Wednesday, May 26, 2010

Let this Goodbye be a Hello

Does the name Alvin Plantinga ring a bell? Probably not (though I am sure not for all of you). Plantinga is basically the world's foremost Christian philosopher. And he's retiring.

Plantinga has basically spent a majority of his philosophical career making Christianity a plausible philosophical position, and has done so by basically tearing down the arrogance of secular philosophy in the process.

Plantinga's wikipedia has some brief highlights of some of his most famous arguments  including one that is dear to my heart, "Reformed Epistemology."

Why don't we know more about Plantinga? Well it's kind of sad really. Everyone knows Richard Dawkins and Christopher Hitchens because of their charismatic personalities that have a bit of wit with their arguments. But Plantinga is not nearly the force as Dawkins and Hitchens, and thus much of his arguing really truly comes by reason and not by force of emotion.

Several atheist philosophers have noticed that while Dawkins and Hitchens are quite popular, their arguments are not anywhere sustainable compared to much of Plantinga's arguments. Further, we must note the "new atheists" as they are called are "winning" their arguments by attacking popular Christianity. They refuse to touch or acknowledge the Christian philosophers and theologians such as Plantinga or William Lane Craig who openly wrestle with the material that the "new atheists" present.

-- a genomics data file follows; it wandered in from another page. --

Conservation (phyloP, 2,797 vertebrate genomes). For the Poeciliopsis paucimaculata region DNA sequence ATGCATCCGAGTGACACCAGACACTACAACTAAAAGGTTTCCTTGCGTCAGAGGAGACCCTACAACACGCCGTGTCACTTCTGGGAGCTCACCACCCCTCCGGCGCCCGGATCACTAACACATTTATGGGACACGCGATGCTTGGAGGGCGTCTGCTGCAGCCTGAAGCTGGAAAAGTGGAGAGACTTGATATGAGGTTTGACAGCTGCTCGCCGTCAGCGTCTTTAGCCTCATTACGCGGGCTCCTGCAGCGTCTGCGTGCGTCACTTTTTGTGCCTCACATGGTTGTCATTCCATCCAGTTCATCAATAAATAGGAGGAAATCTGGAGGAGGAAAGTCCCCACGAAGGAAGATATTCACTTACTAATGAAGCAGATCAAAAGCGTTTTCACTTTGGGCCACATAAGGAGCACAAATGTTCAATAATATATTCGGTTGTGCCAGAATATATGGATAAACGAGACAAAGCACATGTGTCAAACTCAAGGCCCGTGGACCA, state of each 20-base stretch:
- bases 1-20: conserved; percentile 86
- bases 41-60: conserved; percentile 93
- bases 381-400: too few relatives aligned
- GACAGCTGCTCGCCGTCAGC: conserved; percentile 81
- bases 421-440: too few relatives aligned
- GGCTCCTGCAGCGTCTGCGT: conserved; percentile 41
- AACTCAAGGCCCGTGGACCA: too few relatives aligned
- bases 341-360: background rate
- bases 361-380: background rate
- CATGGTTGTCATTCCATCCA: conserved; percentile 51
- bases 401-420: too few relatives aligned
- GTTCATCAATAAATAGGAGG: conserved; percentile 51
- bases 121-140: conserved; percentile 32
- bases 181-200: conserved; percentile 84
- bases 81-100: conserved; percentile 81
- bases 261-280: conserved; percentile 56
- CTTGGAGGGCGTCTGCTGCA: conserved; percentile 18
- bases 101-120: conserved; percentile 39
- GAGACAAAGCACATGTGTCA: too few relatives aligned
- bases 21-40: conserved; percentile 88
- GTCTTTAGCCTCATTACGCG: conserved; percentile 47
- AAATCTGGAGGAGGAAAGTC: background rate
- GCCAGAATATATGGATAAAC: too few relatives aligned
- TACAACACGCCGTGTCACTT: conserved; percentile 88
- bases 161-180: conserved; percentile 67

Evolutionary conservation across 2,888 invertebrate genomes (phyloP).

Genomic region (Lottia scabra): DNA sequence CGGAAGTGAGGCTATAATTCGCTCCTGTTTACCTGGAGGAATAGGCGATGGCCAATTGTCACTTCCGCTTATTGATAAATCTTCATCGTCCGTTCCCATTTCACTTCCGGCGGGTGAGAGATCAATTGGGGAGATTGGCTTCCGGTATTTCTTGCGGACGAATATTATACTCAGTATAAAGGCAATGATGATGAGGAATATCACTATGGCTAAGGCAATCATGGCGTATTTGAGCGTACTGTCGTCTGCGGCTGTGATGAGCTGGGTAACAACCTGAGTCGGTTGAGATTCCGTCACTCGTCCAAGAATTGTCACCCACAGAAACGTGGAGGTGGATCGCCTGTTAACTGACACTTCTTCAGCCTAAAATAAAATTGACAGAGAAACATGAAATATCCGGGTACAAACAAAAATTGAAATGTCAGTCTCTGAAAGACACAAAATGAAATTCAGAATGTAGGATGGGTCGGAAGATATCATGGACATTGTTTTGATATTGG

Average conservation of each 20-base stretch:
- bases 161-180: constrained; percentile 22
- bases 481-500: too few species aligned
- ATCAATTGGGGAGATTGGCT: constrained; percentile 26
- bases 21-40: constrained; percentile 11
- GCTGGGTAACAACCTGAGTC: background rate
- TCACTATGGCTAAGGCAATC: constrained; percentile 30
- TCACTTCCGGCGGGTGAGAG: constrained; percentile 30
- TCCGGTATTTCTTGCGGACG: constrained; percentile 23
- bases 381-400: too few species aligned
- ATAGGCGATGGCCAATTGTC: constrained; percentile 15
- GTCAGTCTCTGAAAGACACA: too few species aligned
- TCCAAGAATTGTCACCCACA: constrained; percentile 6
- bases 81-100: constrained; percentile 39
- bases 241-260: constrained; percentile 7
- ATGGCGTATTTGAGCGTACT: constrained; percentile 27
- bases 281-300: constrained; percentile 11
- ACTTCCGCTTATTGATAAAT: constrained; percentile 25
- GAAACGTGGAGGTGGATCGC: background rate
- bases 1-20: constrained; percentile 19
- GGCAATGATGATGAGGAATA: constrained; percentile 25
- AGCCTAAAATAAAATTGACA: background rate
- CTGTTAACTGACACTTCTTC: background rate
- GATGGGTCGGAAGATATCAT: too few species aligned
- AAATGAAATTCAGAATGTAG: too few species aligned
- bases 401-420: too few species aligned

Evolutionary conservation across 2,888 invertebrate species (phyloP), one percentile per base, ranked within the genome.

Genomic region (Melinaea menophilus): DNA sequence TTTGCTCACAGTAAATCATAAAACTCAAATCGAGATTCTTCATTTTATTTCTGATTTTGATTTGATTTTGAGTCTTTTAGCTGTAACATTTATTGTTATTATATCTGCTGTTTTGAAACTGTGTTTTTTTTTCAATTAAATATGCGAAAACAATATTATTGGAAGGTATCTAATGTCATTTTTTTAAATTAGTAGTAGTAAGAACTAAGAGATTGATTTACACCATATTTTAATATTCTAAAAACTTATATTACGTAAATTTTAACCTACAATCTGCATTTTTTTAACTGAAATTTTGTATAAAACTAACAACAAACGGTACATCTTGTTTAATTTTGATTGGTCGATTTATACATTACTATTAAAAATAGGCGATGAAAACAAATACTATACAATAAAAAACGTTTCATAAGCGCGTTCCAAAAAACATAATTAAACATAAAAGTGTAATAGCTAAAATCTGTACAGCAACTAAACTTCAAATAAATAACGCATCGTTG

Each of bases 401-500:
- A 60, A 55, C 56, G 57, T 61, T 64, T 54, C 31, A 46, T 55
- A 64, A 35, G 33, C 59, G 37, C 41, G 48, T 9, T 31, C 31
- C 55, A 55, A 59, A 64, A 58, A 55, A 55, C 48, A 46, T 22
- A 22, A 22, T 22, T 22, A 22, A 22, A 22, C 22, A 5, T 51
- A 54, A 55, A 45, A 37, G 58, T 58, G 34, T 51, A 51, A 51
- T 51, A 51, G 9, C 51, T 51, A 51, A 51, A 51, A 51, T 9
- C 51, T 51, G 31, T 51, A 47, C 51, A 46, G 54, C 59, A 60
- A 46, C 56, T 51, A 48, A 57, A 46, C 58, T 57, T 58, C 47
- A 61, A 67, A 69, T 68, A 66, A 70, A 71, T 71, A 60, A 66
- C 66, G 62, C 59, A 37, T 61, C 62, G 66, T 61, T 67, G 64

If you get a chance, you should check out Plantinga's debate with Dennett on youtube. It's quite fascinating if you have the time.

1 comment:

Nick said...

"Why don't we know more about Plantinga?" - I think people (Apostolic or otherwise) have very little familiarity with 20th/21st century philosophers. Within academia, people might know Dawkins and Hitchens better, but in the general populace, I imagine they fare similarly to Plantinga. I would guess that this extends to Philosophers of many generations. These days, I imagine you would get some interesting identifications of "Locke" and "Rousseau."

It's my hope that Philosophy will become more accessible to people in general and Apostolics in particular. However, I'm not holding my breath, since it's the rare philosopher who makes entrée into any mainstream environment for her philosophy alone.

For me, higher education provided my introduction to and expertise in Philosophy. As higher education becomes more widely accessible, it's my hope that more people are introduced to the philosophies that stand behind so many of the "practical" things they learn and practice. UGST is a step in the right direction within the Apostolic environment.